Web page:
App Helps Ensure Your Pediatric Patients Are Prepared to Make Their Own Medical Decisions
What happens to our adolescent medicine patients when they turn 18? The answer likely varies by patient, insurance coverage, etc. Many instantly become their own medical decision-makers potentially completely independent of their parents’ input. How do we know they are “ready” for these life-impacting decisions, especially those with chronic medical conditions.

A pediatrics department team at Walter Reed National Military Medical Center has set out to help these patients with the transition. Not only does this group have a dedicated clinic and team members to assist these patients, Kimberly Campbell, RN, and Olcay Y. Jones, MD, PhD, teamed up with the Office of Command Communications at WRNMMC and the Defense Health Agency’s Web & Mobile Technology Programs Group at Joint Base Lewis-McChord to create an app.

This Pediatric to Adult Care app guides patients through some basic and more advanced preparations, education, and confidence-building via an interactive, game-like experience. 

Previously here on iMedicalApps, we had high praise for two apps from the Defense Health Agency moniker including their DHA Opioid app, and the contraception app, Decide + Be Ready. For years, I have been a fan of the behavioral health apps created by the mobile technology group (T2) at Joint Base Lewis-McChord. Their apps are targeted for both patients and providers and cover topics ranging from depression, insomnia, post-traumatic stress disorder, traumatic brain injury, and resiliency.

One of the most popular apps they have released to date has been T2 Mood Tracker. All of the apps from this group are outstanding examples of apps that can be prescribed to patients during an encounter and use by patients with follow-up appointments with their primary care and/or behavioral health provider. 

Evidence-based medicine

The DHA PACT app contains useful checklists, questionnaires, and medical resources curated by pediatric subspecialists at Walter Reed National Military Medical Center. The app is expert opinion based with no references provided for the checklists/questionnaires though they have high face validity. The included medical resources for patients to use are excellent although some will require a subscription. 

What providers would benefit from this App?

Students, residents, mid-levels, Family Medicine, Pediatrics, and any provider who treats adolescents should have this app and prescribe it to their patients.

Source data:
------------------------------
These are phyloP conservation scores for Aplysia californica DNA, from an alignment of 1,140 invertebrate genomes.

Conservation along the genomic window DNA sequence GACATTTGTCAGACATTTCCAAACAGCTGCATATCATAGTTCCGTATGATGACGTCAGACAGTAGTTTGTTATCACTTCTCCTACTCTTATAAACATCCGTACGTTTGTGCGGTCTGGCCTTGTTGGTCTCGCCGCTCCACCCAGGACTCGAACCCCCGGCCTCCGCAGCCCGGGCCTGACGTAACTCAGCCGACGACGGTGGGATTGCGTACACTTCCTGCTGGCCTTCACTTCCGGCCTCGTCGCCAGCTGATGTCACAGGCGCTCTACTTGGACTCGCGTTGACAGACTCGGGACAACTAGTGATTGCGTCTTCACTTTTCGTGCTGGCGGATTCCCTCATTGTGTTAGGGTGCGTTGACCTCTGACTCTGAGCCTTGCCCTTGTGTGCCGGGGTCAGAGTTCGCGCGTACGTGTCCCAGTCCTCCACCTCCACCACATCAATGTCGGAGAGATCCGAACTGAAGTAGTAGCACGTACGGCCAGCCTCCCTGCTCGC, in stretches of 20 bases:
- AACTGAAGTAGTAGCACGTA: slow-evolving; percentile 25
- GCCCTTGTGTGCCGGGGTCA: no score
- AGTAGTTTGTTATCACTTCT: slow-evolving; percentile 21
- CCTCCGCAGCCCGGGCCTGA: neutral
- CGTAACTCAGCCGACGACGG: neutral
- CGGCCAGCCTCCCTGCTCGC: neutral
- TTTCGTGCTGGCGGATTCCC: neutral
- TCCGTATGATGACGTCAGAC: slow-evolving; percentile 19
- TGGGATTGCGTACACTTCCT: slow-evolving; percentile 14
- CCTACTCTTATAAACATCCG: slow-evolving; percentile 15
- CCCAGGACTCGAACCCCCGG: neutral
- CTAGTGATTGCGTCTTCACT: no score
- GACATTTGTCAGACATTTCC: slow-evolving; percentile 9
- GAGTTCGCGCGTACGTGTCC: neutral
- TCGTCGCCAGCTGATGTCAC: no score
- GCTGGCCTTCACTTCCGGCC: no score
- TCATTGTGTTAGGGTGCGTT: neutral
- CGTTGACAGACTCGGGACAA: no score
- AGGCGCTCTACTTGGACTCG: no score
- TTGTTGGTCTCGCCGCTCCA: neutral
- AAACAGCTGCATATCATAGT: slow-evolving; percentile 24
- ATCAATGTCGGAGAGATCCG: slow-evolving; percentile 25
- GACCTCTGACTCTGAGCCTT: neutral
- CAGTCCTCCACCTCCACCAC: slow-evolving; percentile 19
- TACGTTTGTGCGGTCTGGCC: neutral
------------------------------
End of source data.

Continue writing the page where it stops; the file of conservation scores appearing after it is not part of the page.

o Free


o Built-in checklists and questionnaires easy to follow/complete and very useful to patients
o Ability for patients to create a unique pin for protection of medical information
o Available for Android


o Game function may still not be advanced enough for savvy pediatric patients
o Links to some medical resources require a subscription
o May have limited generalizability due to DHA/MHS origins


The new Pediatric to Adult Care Transition (PACT) app from the Defense Health Agency (DHA) provides a unique approach to an area of patient care that likely is easily neglected for busy primary care providers. For the first time, pediatric patients have a resource designed just for them to help them “get ready” for adult care and independent medical decision making. Certainly recommendable to all pediatric/primary care providers despite its somewhat limited generalizability as parts of the app are for beneficiaries of the military health system. 

Overall Score
o 4.5 stars

User Interface
o 4.0 stars

Interface is intuitive and works like a “game” for patients to make progress in the app by completing tasks embedded in the app and/or assigned by their provider/team.

Multimedia Usage
o 4.5 stars

App has an “onboard” checklist, progress circle, built-in questionnaires, and links to healthcare resources/medical libraries.   

o 5 stars

App is free!

Real-world applicability
o 4.5 stars

A great app to prescribe to your pediatric patients to assist them with the transition to adult care. The app’s interactive/”game-like” aspects should help with acceptance to a patient population quite familiar with mobile devices. The only “drawback” is that some of the resources are specific to the military healthcare system, but the basic concepts, checklist/game, and questionnaires will work for any pediatric patient. 

Device Used For Review
o iPhone 8S running iOS 12.4.1

Available for Download for iPhone, iPad, and Android.

Disclaimer: The views expressed are those of the author(s) and do not reflect the official policy of the Department of the Army, the Department of Defense or the U.S. Government.